UK faith leaders call for new initiatives to bring an end to nuclear weapons

  • 26 UK faith leaders sign statement to end nuclear weapons
  • Read the full statement  here    
  • Read the signatories' letter published in The Times newspapertoday (paywall)       

Faith leaders across the UK have signed a statement calling onnuclear weapons states to join with other states to implement newapproaches to eliminate nuclear arsenals.  

Ahead of the Nuclear Non-Proliferation Treaty (NPT) ReviewConference meeting from 27 April to 22 May 2015, seniorrepresentatives from eight faiths in the UK, including Christian,Muslim, Hindu, Sikh and Buddhist, have given their backing to astatement calling for the elimination of nuclear weapons. The faithleaders argue that nuclear arsenals "violate the principle ofdignity for every human being that is common to each of our faithtraditions".

The statement urges nuclear weapons states to "develop a robustplan of action that will lead us to a nuclear weapon free world"and stresses that "it is necessary to move beyond the division ofour world into recognised nuclear and non-nuclear weaponsstates".

The statement has been supported by the Revd Dr Chris Ellis,President of the Baptist Union of Great Britain, the Rt Revd JohnChalmers, Moderator of the Church of Scotland General Assembly, theRevd Kenneth G. Howcroft and Gill Dascombe, President andVice-President of the Methodist Conference; John Ellis, Moderatorof the United Reformed Church and Paul Parker, Recording Clerk forQuakers in Britain.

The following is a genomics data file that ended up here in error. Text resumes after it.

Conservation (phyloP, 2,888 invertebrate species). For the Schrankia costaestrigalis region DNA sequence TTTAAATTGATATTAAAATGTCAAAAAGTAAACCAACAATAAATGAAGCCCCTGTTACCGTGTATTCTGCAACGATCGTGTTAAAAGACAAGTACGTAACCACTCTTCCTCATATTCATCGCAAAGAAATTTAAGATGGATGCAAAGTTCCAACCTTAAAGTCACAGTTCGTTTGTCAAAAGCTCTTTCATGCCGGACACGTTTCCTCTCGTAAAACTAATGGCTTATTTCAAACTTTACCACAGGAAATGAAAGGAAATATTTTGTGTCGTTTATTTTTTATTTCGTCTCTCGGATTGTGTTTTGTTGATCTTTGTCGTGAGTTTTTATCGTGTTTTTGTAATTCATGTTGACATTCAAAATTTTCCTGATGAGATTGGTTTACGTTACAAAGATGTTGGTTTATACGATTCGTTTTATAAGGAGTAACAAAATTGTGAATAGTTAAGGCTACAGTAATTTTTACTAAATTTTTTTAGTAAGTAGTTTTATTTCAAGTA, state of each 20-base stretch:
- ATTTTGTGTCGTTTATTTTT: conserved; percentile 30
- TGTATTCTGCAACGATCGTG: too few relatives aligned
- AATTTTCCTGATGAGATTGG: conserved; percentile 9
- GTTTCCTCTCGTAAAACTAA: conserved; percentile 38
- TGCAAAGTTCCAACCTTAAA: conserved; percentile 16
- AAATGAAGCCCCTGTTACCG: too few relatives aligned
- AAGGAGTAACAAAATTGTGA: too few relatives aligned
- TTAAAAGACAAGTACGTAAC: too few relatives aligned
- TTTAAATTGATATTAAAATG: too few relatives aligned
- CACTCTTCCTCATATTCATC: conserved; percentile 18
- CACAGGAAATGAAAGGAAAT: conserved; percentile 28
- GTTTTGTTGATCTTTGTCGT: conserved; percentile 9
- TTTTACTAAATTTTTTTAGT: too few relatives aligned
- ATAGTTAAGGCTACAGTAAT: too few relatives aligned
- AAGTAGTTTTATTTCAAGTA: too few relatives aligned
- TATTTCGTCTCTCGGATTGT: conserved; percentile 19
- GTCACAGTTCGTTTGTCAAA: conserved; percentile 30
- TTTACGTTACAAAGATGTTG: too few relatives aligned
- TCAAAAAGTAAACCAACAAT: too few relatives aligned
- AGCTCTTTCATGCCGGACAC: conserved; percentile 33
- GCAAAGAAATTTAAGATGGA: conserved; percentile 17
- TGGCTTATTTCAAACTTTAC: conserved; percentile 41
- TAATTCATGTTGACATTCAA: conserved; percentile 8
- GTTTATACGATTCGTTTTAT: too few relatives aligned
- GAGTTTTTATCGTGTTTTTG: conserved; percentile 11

Other signatories include the Most Revd Malcolm McMahon,Archbishop of Liverpool; Maulana Shahid Raza OBE, British MuslimForum; Bharti Tailor, The Hindu Forum of Europe;  Lord(Indarjit) Singh of Wimbledon, Network of Sikh Organisations andVen B. Seelawimala, London Buddhist Vihara.

In recent years, the UK government has strongly resistedproposals for negotiation of a new treaty that would lead to theelimination of nuclear weapons. In 2010, the UK, along with the US,Russia, China and France, rejected an invitation from the UNSecretary General for talks around a five-point plan on nucleardisarmament. In 2013, the same states stayed away from the UnitedNations Open-Ended Working Group to develop proposals to takeforward multilateral nuclear disarmament.  

The statement from UK faith leaders follows the pledge of theGovernment of Austria to work to fill the gap in international law with respect to nuclearweapons. Fifty other states have also indicated their intention fornuclear weapons to be treated in a similar way to chemical andbiological weapons under international law.

The Revd Kenneth G. Howcroft, President of the MethodistConference, said: "The joint statement demonstrates to the UKgovernment the strong desire on the part of faith communities forconcerted action on nuclear weapons. His Holiness, Pope Francis,has recently spoken of the need to declare such weapons asillegitimate under international law. As faith communities, we urgethe UK government to use its considerable influence to buildsupport for new initiatives on disarmament."  



1.The full text of the statement is here and the list of signatories can be read here.

2. Some of those supporting this statement do so in theirpersonal capacity and not on behalf of the faith group to whichthey are affiliated.

3. In December, an international faith leaders statementcalled for a new legal instrument to prohibit nuclear weaponswithout delay.

4. Read the signatories' letter published in The Times on13 March 2015 here (paywall).

5. Kenneth Howcroft is available for interview.